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  • Author: Barbara Cusimano x
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Barbara Ewens Cusimano

This study investigated change in verbal teacher behavior due to a planned intervention on inservice training in self-assessment of audiotaped lessons and goal setting. The subjects were 15 elementary physical education teachers. A pretest-posttest control group experimental design was utilized. Verbal teacher behavior was assessed by event and duration recording. Change in verbal teacher behavior was analyzed using multivariate analysis of variance. Following intervention there was a statistically significant interaction for positive specific feedback, F(7) = .0015, p < .05, and corrective specific feedback, F(7) = .0417, p < .05. No statistically significant difference was evident for acceptance of students’ skill performance ideas. It appears that positive specific feedback and corrective specific feedback can be modified through the use of a planned intervention package including self-assessment and goal-setting.

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Hans van der Mars, Paul Darst, Bill Vogler and Barbara Cusimano

Active supervision patterns of 18 elementary physical educators were studied in relation to physical activity levels of 3 students per teacher (n = 54) during allotted fitness time. Activity level was measured using the system for observing fitness instruction time (SOFIT) activity categories. Results showed that during fitness instruction teachers spent over 90% of the time in peripheral areas of the gym, actively moved about (7.9 sector changes per minute), and provided augmented feedback to students (3.7 total rpm). Students’ most predominant activity levels were very active, standing, and walking, respectively. Students’ moderate to vigorous physical activity (MVPA) levels averaged 51.9%. Higher percentages of peripheral positioning and demonstrating by teachers correlated with lower amounts of standing still and higher amounts of very active and MVPA behavior. Higher rates of corrective feedback correlated with higher levels of students’ walking and MVPA behavior.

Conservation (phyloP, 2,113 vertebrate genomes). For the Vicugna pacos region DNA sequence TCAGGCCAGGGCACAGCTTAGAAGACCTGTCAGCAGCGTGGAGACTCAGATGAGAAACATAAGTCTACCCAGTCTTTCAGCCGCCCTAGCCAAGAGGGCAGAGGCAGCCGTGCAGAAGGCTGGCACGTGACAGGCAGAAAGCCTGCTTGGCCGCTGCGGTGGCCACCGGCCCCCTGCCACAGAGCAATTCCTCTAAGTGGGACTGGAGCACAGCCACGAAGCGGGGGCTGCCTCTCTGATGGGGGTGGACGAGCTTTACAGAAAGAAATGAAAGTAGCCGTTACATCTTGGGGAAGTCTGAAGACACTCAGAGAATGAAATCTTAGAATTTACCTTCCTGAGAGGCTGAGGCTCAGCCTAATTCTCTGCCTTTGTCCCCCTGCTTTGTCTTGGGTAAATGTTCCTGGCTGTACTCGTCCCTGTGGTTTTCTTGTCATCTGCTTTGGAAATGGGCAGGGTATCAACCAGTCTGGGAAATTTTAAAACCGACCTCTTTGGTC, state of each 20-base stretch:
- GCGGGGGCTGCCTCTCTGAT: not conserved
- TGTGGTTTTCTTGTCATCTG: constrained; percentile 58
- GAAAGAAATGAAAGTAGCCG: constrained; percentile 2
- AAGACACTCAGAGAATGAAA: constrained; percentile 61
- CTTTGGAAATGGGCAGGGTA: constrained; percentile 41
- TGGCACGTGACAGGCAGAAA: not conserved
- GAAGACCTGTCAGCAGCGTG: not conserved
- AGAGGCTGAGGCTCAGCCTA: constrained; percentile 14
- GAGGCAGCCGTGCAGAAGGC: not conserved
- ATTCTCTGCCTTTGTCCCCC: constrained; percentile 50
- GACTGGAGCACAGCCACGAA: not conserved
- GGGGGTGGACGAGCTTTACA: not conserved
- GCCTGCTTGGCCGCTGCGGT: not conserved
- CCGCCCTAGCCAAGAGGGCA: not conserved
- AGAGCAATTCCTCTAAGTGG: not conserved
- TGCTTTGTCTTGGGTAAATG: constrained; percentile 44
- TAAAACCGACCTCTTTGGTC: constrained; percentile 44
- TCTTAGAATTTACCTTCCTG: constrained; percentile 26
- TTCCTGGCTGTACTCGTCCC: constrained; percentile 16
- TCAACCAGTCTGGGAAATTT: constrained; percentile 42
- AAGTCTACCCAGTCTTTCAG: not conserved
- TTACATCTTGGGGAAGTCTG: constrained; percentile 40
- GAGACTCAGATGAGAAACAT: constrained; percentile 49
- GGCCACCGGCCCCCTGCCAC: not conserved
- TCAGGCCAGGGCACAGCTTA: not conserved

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Hans van der Mars, Paul Darst, Bill Vogler and Barbara Cusimano

Supervision patterns of elementary physical educators were analyzed in relation to work involvement patterns of students in each teacher’s class. The supervision patterns analyzed included teacher location, rate of movement, and provision of verbal feedback. Work involvement by students was categorized into on-task, off-task, total motor engagement, and successful motor engagement (ALT-PE). Results showed that teachers spent more time along the periphery of the activity area, and that they were positioned more along the sides. They were active movers, averaging six sector changes per minute, and active in providing verbal feedback (3.2/min). Teacher feedback patterns did not correlate with teacher location/movement patterns. Teachers’ location (periphery) and movement correlated significantly with students’ total motor engagement. Teacher movement also correlated significantly with ALT-PE. Positive behavior feedback correlated with students’ on-task behaviors. Findings indicate that active supervision is important in maintaining students’ involvement with learning tasks in physical education.

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E. William Vogler, Hans Van der Mars, Barbara E. Cusimano and Paul Darst

Teaching effectiveness with elementary level mainstreamed and nondisabled children was analyzed from the perspective of teacher experience and expertise. There were three analyses: (a) experienced (12.6 yrs) versus less experienced (2.3 yrs) teachers, n=10 each, (b) expert (met 4 of 5 criteria) versus nonexpert (met no criteria) teachers, n=5 each, and (c) expert (met 4 of 5 criteria) versus experienced (no criteria, similar experience) teachers, n=4 each. Classes were matched on activities. Teaching effectiveness was evaluated by analysis of how the teacher allocated class time and how time was spent by the student. Specifically, motor appropriate, on- and off-task data were collected on one mainstreamed and one nondisabled student from each class. Results indicated that teacher behavior differed little as a function of either experience or expertise. Mainstreamed students were significantly less motor appropriate and more off-task than nondisabled students, and neither experience nor expertise significantly altered those differences. The results imply that greater teacher experience or expertise does not necessarily translate into improvements of teacher and student behavior, and simple placement of mainstreamed students with teachers with more experience or expertise may not necessarily be beneficial.

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E. William Vogler, Hans van der Mars, Paul Darst and Barbara Cusimano

Classroom processes were analyzed to study the effectiveness of main-streaming in physical education. Thirty teachers and 30 mainstreamed handicapped students were videotaped in elementary school P.E. classes. Data on their classroom behavior were coded using standard systematic ALT–PE “effective teaching” observation practices. There were many favorable classroom processes to indicate that mainstreaming was a good context for both handicapped and nonhandicapped students (e.g., comparable ALT–PE percentages and a more positive than negative interaction between teacher and student). Variables most predictive of ALT–PE were interruptions in class and whether a teacher was itinerant or not.

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Hans van der Mars, Paul W. Darst, E. William Vogler and Barbara Cusimano